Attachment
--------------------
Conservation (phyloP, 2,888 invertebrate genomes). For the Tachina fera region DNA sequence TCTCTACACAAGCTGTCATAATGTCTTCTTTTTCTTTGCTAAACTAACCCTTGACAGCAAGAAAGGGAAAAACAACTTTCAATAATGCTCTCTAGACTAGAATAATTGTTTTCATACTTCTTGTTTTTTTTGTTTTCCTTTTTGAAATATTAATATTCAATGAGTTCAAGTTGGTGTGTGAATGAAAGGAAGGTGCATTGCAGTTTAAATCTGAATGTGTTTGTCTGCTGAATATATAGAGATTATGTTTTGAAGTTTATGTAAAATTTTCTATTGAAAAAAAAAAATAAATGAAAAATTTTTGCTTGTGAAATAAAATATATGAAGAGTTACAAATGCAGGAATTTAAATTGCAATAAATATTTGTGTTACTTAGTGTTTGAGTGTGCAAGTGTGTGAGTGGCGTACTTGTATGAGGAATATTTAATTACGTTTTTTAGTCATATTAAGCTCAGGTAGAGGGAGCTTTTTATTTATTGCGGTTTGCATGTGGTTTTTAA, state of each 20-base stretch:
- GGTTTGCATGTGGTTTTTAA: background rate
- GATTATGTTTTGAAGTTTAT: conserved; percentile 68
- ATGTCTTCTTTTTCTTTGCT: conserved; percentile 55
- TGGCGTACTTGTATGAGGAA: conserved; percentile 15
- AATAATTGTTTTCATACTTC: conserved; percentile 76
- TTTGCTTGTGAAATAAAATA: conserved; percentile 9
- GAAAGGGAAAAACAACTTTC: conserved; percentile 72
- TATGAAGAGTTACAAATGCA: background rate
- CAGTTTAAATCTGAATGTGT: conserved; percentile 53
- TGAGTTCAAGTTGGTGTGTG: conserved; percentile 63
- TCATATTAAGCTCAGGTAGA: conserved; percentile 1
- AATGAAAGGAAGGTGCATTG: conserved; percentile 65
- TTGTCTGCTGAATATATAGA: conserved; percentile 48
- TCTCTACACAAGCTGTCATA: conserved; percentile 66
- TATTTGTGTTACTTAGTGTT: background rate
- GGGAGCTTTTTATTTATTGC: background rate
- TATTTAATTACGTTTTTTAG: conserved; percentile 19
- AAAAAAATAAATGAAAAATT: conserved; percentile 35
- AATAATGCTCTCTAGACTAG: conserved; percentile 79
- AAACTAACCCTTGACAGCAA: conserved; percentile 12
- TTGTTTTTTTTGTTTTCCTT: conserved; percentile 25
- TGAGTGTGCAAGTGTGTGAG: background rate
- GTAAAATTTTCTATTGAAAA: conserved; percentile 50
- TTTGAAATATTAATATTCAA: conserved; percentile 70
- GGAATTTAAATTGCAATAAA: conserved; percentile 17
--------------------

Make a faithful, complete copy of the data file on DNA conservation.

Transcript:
Conservation (phyloP, 2,888 invertebrate genomes). For the Tachina fera region DNA sequence TCTCTACACAAGCTGTCATAATGTCTTCTTTTTCTTTGCTAAACTAACCCTTGACAGCAAGAAAGGGAAAAACAACTTTCAATAATGCTCTCTAGACTAGAATAATTGTTTTCATACTTCTTGTTTTTTTTGTTTTCCTTTTTGAAATATTAATATTCAATGAGTTCAAGTTGGTGTGTGAATGAAAGGAAGGTGCATTGCAGTTTAAATCTGAATGTGTTTGTCTGCTGAATATATAGAGATTATGTTTTGAAGTTTATGTAAAATTTTCTATTGAAAAAAAAAAATAAATGAAAAATTTTTGCTTGTGAAATAAAATATATGAAGAGTTACAAATGCAGGAATTTAAATTGCAATAAATATTTGTGTTACTTAGTGTTTGAGTGTGCAAGTGTGTGAGTGGCGTACTTGTATGAGGAATATTTAATTACGTTTTTTAGTCATATTAAGCTCAGGTAGAGGGAGCTTTTTATTTATTGCGGTTTGCATGTGGTTTTTAA, state of each 20-base stretch:
- GGTTTGCATGTGGTTTTTAA: background rate
- GATTATGTTTTGAAGTTTAT: conserved; percentile 68
- ATGTCTTCTTTTTCTTTGCT: conserved; percentile 55
- TGGCGTACTTGTATGAGGAA: conserved; percentile 15
- AATAATTGTTTTCATACTTC: conserved; percentile 76
- TTTGCTTGTGAAATAAAATA: conserved; percentile 9
- GAAAGGGAAAAACAACTTTC: conserved; percentile 72
- TATGAAGAGTTACAAATGCA: background rate
- CAGTTTAAATCTGAATGTGT: conserved; percentile 53
- TGAGTTCAAGTTGGTGTGTG: conserved; percentile 63
- TCATATTAAGCTCAGGTAGA: conserved; percentile 1
- AATGAAAGGAAGGTGCATTG: conserved; percentile 65
- TTGTCTGCTGAATATATAGA: conserved; percentile 48
- TCTCTACACAAGCTGTCATA: conserved; percentile 66
- TATTTGTGTTACTTAGTGTT: background rate
- GGGAGCTTTTTATTTATTGC: background rate
- TATTTAATTACGTTTTTTAG: conserved; percentile 19
- AAAAAAATAAATGAAAAATT: conserved; percentile 35
- AATAATGCTCTCTAGACTAG: conserved; percentile 79
- AAACTAACCCTTGACAGCAA: conserved; percentile 12
- TTGTTTTTTTTGTTTTCCTT: conserved; percentile 25
- TGAGTGTGCAAGTGTGTGAG: background rate
- GTAAAATTTTCTATTGAAAA: conserved; percentile 50
- TTTGAAATATTAATATTCAA: conserved; percentile 70
- GGAATTTAAATTGCAATAAA: conserved; percentile 17